Running boosts memory

It got a tiny mention in the Daily Telegraph a couple of weeks ago, but I thought it was a very interesting piece of information for all the students who are joining us on the runs organized by Oxford Brookes as part of the Brookes Active initiative. Going for a run could help students who are cramming for exams boost their memory, according to a study conducted by the University of Applied Sciences Upper Austria and published in the journal Cognitive Systems Research.

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An easy run day

Easy run days differ depending on where you are at in your training phase and your level of fitness. Sometimes an easy run day means a no run day! These days an easy run day for me is a slow, really slow run of about 30 min long. A run where you can talk in paragraphs, as I like to say.

It gives my legs a chance to recover on the go, and mentally it means not having to push myself for a change. My legs are truly thankful a couple of days later!

I would say that as we grow older, our recovery runs should slow down more than the rest of our training. We simply need to have easier easy days if we are to recover better and cope with the demands of faster, foccussed training and everyday life.

Easy days are difficult to do if you are currently having a good run of demanding sessions. These might make you feel sort of invincible and instictively want to push the easy runs too. However, this is terribly wrong!

At Parkrun today. Tired but happy to just be there!
At Parkrun. Tired from a week’s training but happy to be there for an easy run with a friend.

The best way to do easy recovery days is to go run with a friend. Just enjoy the scenery and have a chat. It beats carrying a GPS and checking it all the time to make sure you are going as slow as required.

You will definitely feel better for it after only 30 minutes! Oh and post-run, don’t forget your stretches!

 

 

Lunchtime group running

Having a lunchtime running group at work is a win-win situation for everyone. That’s why seem to be growing in popularity, and that’s why I am a firm believer in them.

Companies and organisations need to recognize the physical and mental benefits for their employees and encourage them to take active lunch breaks a few times a week.

It has been almost a year since I started coaching and leading the two staff lunchtime groups at Oxford Brookes University and I can see how it has benefited our runners. Some of them had never run before, so we started from a walk to run 5k schedule and now (9 months later) we have graduated to doing Parkruns.

Oxford Brookes staff improvers' running group at the end of the session
Oxford Brookes staff improvers’ running group at the end of the session

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Εxercise may slow brain ageing

If you needed another reason to keep exercising until a ripe old age, look no further. Exercise may slow brain ageing by up to 10 years in older people, according to one study. Fortunately, running is one of the main types of high-activity exercise that reaps the maximum benefits.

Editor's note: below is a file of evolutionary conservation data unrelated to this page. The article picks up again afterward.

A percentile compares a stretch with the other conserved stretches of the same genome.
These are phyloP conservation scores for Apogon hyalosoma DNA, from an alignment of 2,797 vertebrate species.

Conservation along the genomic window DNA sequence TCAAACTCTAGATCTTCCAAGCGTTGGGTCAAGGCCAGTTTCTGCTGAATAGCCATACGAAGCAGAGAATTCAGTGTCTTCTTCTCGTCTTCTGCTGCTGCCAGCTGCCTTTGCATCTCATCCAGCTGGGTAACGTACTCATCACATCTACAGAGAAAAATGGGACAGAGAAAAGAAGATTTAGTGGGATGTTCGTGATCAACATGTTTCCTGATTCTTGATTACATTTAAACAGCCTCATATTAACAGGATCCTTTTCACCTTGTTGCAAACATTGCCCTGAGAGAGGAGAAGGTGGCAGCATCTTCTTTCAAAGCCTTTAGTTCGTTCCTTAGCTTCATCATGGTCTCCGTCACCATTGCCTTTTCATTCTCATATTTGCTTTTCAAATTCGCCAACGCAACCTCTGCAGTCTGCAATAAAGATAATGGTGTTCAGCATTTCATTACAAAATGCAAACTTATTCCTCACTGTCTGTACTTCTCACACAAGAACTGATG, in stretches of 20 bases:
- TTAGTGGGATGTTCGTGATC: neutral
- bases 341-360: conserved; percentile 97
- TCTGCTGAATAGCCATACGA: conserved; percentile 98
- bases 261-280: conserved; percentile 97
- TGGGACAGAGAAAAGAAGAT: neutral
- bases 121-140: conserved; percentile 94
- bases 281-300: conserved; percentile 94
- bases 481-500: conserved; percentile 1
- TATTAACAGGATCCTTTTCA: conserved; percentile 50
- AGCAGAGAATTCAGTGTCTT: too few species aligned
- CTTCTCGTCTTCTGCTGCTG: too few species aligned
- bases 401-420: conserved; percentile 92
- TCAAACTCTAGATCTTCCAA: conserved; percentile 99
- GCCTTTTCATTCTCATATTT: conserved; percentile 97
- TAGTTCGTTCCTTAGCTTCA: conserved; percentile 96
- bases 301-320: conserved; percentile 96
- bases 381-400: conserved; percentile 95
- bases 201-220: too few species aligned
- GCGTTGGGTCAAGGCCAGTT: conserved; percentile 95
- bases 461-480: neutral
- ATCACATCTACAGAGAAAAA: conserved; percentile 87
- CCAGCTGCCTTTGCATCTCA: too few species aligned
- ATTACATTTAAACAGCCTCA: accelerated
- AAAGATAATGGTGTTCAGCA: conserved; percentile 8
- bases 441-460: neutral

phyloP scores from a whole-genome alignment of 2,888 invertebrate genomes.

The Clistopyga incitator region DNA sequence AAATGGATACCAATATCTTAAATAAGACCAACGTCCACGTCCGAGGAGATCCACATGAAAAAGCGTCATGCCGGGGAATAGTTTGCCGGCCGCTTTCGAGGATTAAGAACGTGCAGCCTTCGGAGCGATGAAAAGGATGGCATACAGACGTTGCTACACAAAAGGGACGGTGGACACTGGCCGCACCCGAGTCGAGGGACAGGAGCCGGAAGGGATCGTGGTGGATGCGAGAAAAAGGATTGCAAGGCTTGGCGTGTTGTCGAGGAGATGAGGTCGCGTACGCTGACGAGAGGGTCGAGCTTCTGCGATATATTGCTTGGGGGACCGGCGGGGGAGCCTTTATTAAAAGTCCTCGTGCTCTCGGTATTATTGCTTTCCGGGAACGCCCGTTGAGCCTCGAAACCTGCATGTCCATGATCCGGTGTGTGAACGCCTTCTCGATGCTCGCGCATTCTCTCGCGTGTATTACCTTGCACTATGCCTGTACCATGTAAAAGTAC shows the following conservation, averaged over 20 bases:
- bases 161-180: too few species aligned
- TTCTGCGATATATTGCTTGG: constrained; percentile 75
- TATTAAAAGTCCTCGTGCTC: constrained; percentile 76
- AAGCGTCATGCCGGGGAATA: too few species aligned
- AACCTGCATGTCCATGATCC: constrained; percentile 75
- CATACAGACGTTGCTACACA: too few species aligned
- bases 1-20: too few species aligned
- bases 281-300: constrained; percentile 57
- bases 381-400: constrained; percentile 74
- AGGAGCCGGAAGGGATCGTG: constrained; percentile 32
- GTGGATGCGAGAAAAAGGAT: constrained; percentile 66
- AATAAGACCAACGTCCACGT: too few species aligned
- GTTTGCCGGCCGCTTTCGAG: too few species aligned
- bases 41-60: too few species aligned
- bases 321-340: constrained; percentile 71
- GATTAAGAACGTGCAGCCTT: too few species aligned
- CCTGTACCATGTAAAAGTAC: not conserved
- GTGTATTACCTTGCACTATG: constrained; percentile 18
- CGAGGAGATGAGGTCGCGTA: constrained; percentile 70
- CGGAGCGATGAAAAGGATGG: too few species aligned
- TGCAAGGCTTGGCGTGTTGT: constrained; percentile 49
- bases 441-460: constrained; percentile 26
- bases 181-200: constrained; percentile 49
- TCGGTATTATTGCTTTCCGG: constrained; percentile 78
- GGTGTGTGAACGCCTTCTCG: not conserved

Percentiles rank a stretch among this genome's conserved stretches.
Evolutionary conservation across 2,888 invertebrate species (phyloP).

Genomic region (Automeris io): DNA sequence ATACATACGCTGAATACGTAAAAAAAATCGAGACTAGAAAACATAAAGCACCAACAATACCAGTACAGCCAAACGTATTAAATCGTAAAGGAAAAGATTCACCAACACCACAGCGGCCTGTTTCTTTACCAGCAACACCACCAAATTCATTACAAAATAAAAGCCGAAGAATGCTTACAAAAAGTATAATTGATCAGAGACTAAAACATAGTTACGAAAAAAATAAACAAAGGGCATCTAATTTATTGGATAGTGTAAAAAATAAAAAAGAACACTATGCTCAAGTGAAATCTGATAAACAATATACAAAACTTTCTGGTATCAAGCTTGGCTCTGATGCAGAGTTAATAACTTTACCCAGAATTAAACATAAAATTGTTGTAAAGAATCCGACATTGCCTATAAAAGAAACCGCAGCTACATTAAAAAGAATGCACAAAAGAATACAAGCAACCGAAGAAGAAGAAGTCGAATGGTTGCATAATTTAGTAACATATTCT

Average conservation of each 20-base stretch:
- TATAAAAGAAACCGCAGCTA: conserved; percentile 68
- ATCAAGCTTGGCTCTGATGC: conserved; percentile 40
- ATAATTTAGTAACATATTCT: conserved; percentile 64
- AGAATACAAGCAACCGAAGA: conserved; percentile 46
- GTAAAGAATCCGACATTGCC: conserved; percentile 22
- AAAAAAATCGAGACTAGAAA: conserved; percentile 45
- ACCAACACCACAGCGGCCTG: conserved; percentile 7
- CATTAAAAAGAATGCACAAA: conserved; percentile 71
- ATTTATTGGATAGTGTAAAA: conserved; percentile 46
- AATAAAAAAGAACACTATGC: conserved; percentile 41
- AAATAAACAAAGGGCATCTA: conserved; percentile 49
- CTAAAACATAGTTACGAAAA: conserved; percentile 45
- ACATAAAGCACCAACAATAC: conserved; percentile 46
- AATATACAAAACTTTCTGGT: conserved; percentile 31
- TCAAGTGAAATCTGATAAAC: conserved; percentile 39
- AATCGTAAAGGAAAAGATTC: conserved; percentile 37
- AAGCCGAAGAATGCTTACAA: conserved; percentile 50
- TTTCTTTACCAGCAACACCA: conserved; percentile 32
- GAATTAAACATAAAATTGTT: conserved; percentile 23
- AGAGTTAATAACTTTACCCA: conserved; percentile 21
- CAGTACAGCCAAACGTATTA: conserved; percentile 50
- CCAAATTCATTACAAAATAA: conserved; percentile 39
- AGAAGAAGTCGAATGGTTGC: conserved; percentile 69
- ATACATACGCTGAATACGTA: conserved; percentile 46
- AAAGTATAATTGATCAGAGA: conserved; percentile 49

A study led by neurologists at the University of Miami Miller School of Medicine found that exercise in older people is associated with a slower rate of decline in thinking skills that occurs with ageing.

“Our study showed that for older people, getting regular exercise may be protective, helping them keep their cognitive abilities longer” said study author Clinton B. Wright, M.D., M.S., associate professor of neurology at the Miller School.

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The joy of cross country

I recently attended an England Athletics workshop led by AAC (Abingdon Athletics Club) coach Bernard Wilkins and one of the things he mentioned that struck a cord with me was the utmost importance of cross country racing for runners.

Why, I asked him. And his passionate answer focused mainly on the stability benefits, strengthening of leg muscles and trying to run a steady pace on uneven, challenging ground. Your legs simply work more than when you are running for the same time and pace on flat paved roads. It is about building strength, running economy and cardiovascular fitness at the same time.

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How to boost immunity

Τhis is not exactly a how-to post, despite its title. I really don’t know how to avoid those dreadful winter colds. That is my conclusion from the past month. I am currently recovering from the second cold in less than 30 days.
But if I want to survive through this English winter and be able to train at the same time, I really ought to do something asap to stay healthy for longer periods of time.
 
Fortunately, while attending a Nutrition workshop organised by Oxfordshire Sports Partnership, I posed the question to certified Sports nutritionist Gavin Allinson of www.PerformAndFunction.co.uk and www.SportsNutritionVlog.com.
 

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Pre-race tips, post-marathon

So, another Athens marathon is over. With a bang. For now, suffice it to say that my body simply crashed about a week before the race. A mild cold from Oxford was worsened during the flight to Athens and that was the end of any PB expectations despite a brilliant preparation.

I did manage to finish the marathon, though. I think that was a PB in itself, how I managed in three days to make myself fit enough to get to the start and then to the finish line.

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